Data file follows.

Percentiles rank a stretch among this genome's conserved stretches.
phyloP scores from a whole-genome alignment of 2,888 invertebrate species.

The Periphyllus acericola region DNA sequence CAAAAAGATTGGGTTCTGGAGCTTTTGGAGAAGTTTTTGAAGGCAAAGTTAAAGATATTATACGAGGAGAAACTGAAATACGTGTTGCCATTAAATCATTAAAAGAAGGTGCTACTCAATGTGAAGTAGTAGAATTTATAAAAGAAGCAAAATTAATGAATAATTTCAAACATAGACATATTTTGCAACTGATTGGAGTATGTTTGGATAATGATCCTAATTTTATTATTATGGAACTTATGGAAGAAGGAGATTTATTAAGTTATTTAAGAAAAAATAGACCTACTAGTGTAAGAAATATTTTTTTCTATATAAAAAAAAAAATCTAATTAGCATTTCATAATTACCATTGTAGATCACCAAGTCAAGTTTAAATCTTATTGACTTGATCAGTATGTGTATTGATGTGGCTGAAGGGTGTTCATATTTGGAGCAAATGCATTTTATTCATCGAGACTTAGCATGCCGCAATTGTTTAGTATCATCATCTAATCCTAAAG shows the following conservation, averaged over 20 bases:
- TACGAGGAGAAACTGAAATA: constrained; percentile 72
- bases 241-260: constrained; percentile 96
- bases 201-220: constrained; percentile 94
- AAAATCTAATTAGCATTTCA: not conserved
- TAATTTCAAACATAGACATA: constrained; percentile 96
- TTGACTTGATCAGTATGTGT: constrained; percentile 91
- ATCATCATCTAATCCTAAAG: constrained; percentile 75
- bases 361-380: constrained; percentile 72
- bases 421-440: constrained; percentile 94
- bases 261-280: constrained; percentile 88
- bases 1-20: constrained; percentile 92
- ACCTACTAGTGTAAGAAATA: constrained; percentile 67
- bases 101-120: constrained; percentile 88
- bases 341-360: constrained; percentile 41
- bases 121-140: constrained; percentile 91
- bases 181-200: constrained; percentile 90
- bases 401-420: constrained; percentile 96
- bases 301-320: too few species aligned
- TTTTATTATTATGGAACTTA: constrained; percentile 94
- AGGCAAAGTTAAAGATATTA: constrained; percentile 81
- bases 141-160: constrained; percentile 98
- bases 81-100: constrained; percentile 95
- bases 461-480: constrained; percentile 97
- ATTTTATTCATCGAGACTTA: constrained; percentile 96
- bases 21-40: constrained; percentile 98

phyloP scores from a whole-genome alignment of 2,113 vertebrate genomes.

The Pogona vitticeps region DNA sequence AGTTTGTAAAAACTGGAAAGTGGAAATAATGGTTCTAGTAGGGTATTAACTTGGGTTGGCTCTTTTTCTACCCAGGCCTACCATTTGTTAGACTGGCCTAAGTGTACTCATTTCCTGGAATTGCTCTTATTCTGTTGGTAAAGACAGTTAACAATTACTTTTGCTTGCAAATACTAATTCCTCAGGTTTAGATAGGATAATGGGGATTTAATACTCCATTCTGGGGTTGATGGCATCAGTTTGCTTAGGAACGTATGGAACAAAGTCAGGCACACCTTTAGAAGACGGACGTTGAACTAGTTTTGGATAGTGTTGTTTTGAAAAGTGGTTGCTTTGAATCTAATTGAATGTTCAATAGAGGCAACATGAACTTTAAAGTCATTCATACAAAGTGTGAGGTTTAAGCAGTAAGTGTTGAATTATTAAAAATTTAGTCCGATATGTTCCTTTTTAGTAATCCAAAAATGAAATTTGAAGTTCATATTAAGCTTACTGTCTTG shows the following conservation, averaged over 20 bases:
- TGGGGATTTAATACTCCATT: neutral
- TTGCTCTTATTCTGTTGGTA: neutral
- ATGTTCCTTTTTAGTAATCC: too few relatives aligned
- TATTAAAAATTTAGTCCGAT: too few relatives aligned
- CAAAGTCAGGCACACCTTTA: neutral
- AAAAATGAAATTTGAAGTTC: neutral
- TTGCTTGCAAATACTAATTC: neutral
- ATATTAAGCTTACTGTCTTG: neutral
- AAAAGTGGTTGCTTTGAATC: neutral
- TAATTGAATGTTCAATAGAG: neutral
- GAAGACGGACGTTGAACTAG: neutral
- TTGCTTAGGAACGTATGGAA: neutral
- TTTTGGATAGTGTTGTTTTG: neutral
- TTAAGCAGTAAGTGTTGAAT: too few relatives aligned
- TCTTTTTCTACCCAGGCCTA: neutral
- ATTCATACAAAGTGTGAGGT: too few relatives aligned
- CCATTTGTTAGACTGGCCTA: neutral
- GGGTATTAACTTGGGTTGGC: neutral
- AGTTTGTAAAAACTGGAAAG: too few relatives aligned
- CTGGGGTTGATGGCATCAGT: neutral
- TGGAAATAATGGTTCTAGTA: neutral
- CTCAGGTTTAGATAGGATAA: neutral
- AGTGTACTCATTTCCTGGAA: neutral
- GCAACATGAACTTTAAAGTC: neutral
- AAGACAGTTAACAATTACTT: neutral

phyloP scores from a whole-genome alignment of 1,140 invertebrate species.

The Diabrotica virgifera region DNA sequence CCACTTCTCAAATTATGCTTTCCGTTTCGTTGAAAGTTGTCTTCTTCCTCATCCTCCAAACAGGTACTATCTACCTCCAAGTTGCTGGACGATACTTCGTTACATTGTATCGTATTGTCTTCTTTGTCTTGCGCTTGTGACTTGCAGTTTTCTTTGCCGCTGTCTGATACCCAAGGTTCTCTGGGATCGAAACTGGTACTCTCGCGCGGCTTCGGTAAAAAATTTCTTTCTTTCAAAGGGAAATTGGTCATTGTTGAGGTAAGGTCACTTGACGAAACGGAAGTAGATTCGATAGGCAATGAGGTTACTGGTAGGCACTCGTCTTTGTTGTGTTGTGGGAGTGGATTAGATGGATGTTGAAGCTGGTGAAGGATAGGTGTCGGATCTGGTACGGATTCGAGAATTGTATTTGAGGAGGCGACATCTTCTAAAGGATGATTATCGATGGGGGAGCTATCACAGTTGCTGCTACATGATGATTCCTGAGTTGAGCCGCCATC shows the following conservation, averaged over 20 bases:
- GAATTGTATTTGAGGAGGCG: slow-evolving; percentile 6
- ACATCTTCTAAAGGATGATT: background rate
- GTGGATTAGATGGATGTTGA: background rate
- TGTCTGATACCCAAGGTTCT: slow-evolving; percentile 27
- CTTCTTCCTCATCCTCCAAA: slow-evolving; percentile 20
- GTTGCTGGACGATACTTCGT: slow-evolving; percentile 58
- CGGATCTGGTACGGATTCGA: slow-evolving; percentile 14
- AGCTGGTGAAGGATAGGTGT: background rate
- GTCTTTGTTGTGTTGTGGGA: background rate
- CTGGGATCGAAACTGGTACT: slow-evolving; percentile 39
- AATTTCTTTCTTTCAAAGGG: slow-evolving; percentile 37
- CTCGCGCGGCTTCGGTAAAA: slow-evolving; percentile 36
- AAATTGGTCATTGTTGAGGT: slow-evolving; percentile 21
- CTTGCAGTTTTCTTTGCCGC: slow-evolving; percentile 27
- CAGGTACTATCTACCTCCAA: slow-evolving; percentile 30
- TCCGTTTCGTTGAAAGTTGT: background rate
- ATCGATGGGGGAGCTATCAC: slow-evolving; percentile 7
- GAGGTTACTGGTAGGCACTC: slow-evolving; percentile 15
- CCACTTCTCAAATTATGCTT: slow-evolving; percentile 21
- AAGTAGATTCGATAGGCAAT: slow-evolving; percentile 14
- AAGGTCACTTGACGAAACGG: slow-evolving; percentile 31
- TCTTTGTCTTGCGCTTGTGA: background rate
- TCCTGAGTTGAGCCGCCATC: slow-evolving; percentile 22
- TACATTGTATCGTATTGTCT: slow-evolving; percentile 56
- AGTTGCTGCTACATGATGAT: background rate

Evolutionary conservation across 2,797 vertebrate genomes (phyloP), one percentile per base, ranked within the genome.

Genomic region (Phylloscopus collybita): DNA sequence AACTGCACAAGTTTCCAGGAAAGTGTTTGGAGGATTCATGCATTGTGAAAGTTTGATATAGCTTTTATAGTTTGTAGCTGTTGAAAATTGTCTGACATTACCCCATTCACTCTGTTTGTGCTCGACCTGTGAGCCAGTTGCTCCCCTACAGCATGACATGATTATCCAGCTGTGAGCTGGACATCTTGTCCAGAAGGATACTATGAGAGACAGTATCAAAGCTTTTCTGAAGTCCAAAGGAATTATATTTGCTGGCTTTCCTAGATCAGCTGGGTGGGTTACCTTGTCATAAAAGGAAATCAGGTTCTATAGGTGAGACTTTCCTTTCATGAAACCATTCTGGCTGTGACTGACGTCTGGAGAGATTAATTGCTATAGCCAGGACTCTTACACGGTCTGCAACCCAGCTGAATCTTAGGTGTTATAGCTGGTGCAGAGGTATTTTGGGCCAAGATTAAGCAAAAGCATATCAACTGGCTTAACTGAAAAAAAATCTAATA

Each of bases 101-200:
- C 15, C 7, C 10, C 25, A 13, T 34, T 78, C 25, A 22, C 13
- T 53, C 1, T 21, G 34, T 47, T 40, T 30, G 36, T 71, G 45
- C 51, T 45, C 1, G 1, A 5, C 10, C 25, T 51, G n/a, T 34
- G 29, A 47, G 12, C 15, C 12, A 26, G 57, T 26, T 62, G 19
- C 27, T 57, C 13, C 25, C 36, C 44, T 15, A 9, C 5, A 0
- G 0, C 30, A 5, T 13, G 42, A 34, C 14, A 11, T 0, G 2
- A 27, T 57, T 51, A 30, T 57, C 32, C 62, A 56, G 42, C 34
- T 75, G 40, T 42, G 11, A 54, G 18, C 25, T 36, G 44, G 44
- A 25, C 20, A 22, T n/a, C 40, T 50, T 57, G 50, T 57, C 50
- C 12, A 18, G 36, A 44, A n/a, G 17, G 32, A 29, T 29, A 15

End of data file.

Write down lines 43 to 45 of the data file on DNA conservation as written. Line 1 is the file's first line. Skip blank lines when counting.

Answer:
- TTTTGGATAGTGTTGTTTTG: neutral
- TTAAGCAGTAAGTGTTGAAT: too few relatives aligned
- TCTTTTTCTACCCAGGCCTA: neutral